Sonja Bennett had one rule: Never say “can’t.”
“She’d get mad,” Kalin Bennett says of his mother. “She’d get me to do it and then say, ‘I thought you couldn’t do it?’ ”
As a freshman center at Kent State University, the Arkansas native is going to need that can-do mentality to step into a big-man role on an NCAA Division I team.
Coming down with rebounds takes extra grit, scoring plays are more contested and attention to detail becomes essential.
Having autism doesn’t make it any easier.
In November 2018, the 6-foot-10-inch center became the first student-athlete with the developmental disorder to sign a national letter of intent with a Division I university. When he was born, doctors told his mother he might never walk. He didn’t utter a word until he was 7.
Around third grade, Bennett became enamored with basketball, first as a spectator and then as a clumsy Amateur Athletic Union player struggling to grasp the game’s complex concepts. By 13, however, he had grown to 6 feet, 7 inches, garnered interest from local colleges and dunked on expectations.
Last year at Link Year Prep, a gap-year program in Missouri, Bennett decided he wasn’t going to hide his diagnosis any longer.
He posted on Instagram about his experience growing up with autism and then went to bed.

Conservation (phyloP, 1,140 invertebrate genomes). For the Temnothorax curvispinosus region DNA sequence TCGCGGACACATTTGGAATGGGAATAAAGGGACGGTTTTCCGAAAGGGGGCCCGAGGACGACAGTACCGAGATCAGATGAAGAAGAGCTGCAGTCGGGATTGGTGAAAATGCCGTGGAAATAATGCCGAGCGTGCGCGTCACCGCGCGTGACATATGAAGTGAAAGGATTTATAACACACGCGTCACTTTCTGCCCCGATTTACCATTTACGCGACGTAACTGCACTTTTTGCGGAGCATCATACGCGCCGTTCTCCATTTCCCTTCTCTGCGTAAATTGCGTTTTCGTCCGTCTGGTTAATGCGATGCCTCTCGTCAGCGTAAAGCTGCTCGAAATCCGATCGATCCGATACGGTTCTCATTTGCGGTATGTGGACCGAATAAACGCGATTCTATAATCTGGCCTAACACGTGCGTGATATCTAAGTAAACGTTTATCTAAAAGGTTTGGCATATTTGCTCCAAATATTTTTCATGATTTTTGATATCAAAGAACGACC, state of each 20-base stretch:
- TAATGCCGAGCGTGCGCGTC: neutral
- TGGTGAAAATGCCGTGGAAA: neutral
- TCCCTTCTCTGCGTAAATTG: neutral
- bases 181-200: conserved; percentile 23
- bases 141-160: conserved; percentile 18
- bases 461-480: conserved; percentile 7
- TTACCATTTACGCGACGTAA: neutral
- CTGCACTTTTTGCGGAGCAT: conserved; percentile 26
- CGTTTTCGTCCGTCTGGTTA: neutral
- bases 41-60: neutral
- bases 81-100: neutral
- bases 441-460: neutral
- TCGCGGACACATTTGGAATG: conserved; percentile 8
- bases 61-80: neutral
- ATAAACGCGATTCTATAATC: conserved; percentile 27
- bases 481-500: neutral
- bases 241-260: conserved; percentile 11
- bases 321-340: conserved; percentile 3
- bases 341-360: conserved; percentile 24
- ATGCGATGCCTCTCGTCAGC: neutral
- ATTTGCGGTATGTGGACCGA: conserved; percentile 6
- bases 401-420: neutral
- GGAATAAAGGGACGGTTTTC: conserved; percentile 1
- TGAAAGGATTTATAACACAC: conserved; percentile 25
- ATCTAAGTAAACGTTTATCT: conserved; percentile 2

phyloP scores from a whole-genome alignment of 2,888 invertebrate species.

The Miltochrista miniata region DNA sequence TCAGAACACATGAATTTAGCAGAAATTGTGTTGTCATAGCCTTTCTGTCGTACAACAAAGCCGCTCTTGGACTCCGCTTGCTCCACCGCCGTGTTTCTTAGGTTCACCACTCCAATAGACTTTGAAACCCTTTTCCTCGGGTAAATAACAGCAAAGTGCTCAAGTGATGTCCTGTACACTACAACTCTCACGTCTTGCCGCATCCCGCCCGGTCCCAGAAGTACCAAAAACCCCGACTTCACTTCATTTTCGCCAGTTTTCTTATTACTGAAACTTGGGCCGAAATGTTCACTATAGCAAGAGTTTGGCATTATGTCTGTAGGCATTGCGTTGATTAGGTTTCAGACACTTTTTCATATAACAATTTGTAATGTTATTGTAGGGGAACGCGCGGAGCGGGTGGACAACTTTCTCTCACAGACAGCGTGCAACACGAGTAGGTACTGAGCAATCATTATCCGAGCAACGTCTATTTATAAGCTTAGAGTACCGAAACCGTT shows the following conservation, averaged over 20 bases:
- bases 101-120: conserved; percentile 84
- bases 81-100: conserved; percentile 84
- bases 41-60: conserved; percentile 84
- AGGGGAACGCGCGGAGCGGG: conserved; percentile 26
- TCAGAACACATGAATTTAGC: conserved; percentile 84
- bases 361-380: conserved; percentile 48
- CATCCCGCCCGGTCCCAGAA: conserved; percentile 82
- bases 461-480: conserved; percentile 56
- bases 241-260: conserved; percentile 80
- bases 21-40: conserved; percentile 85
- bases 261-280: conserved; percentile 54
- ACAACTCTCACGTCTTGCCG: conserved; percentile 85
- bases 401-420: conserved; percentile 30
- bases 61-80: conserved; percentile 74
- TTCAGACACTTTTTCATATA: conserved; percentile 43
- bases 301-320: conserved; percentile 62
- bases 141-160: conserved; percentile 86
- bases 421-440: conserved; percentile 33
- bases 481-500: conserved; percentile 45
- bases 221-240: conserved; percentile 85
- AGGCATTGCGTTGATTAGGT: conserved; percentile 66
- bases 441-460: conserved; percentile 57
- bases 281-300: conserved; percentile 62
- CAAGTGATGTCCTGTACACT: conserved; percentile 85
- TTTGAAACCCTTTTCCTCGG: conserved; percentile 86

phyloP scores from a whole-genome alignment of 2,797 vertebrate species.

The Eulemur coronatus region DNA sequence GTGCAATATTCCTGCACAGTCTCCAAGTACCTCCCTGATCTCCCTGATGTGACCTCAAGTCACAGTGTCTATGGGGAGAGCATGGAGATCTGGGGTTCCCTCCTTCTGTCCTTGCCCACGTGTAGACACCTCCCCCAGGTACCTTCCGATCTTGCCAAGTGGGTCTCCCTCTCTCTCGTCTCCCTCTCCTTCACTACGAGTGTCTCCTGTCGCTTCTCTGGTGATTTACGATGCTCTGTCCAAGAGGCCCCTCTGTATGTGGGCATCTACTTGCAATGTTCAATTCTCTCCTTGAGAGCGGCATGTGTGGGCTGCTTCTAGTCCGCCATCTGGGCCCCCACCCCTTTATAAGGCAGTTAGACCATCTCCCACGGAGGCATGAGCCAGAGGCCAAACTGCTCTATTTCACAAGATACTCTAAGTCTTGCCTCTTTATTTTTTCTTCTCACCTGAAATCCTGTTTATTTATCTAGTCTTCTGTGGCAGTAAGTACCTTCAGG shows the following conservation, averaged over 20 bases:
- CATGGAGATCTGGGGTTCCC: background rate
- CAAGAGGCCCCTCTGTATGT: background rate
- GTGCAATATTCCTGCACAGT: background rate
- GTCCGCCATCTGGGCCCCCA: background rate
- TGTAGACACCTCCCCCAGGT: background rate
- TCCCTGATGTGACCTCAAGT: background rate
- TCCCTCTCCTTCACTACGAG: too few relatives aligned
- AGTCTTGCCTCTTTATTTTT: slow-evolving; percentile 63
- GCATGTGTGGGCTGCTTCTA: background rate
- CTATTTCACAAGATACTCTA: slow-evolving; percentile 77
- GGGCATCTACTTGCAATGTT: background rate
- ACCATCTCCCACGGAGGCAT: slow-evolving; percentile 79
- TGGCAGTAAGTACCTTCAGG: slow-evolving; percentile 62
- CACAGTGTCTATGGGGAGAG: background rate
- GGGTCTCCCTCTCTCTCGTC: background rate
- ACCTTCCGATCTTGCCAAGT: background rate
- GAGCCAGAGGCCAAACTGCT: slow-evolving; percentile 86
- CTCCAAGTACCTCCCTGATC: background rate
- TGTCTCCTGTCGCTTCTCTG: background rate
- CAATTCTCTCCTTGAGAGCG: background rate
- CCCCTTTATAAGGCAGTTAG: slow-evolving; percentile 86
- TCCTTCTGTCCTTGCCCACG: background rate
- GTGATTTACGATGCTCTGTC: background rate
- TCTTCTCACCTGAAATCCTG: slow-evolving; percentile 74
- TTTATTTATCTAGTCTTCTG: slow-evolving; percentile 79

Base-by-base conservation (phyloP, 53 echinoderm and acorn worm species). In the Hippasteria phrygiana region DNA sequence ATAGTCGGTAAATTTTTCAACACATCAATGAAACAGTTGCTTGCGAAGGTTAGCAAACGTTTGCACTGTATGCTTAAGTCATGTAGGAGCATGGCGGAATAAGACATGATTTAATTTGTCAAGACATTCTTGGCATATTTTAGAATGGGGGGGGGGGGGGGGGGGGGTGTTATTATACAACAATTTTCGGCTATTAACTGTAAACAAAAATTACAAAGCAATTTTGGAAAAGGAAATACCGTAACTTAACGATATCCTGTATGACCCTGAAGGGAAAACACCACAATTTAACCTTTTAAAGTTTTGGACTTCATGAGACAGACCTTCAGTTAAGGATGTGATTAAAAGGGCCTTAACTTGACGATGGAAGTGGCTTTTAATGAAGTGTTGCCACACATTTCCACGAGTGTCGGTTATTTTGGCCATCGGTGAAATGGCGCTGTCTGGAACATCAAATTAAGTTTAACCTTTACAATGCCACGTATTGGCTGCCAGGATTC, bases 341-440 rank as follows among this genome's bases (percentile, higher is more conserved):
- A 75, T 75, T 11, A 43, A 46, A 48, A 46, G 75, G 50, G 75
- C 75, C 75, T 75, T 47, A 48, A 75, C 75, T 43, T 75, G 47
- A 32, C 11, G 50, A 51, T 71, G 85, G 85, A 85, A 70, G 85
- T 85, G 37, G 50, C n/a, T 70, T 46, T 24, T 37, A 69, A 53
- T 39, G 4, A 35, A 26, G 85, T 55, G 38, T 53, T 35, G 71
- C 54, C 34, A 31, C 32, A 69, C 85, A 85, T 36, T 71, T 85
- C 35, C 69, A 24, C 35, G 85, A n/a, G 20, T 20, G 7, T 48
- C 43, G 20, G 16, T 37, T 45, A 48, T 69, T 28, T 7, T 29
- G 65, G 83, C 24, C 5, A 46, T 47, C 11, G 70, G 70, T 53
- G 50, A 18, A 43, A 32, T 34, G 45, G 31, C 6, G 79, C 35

“I woke up the next morning and my phone was blowing off the table,” says Bennett. “I had Insta messages saying, ‘You give me hope for my child.’ Kids I played against in AAU told me they had autism and never admitted it.”
KSU head coach Rob Senderoff was equally surprised when he found out his recruit out of Arkansas was on the spectrum.
“I just watched a big, strong kid who had a lot of energy, was a really good teammate and played hard,” says Senderoff. “After doing some research, we said, ‘He’s a good basketball player and a good kid. Let’s help him be a good [college] player.’ ”
Since arriving on campus, Senderoff and Bennett’s mother, who moved to Kent to help with his separation anxiety, have worked to keep him focused. Every outlet from ESPN to NBC Nightly News has covered Bennett’s story, but Senderoff says Bennett must perform on the court for the story to continue.
“I don’t want this to be the only chapter in Kalin’s story,” says Senderhoff. “If he can have success or get a key rebound in the NCAA Tournament, his platform grows larger.”
Last month, Bennett wrote his next chapter when he scored his first points in Kent State’s 97- 58 win over Hiram College Nov. 6.
“It’s cool to me that I can inspire people to follow their dreams no matter how far or how high on the spectrum they are,” says Bennett. “Sometimes I look in the mirror and inspire myself.”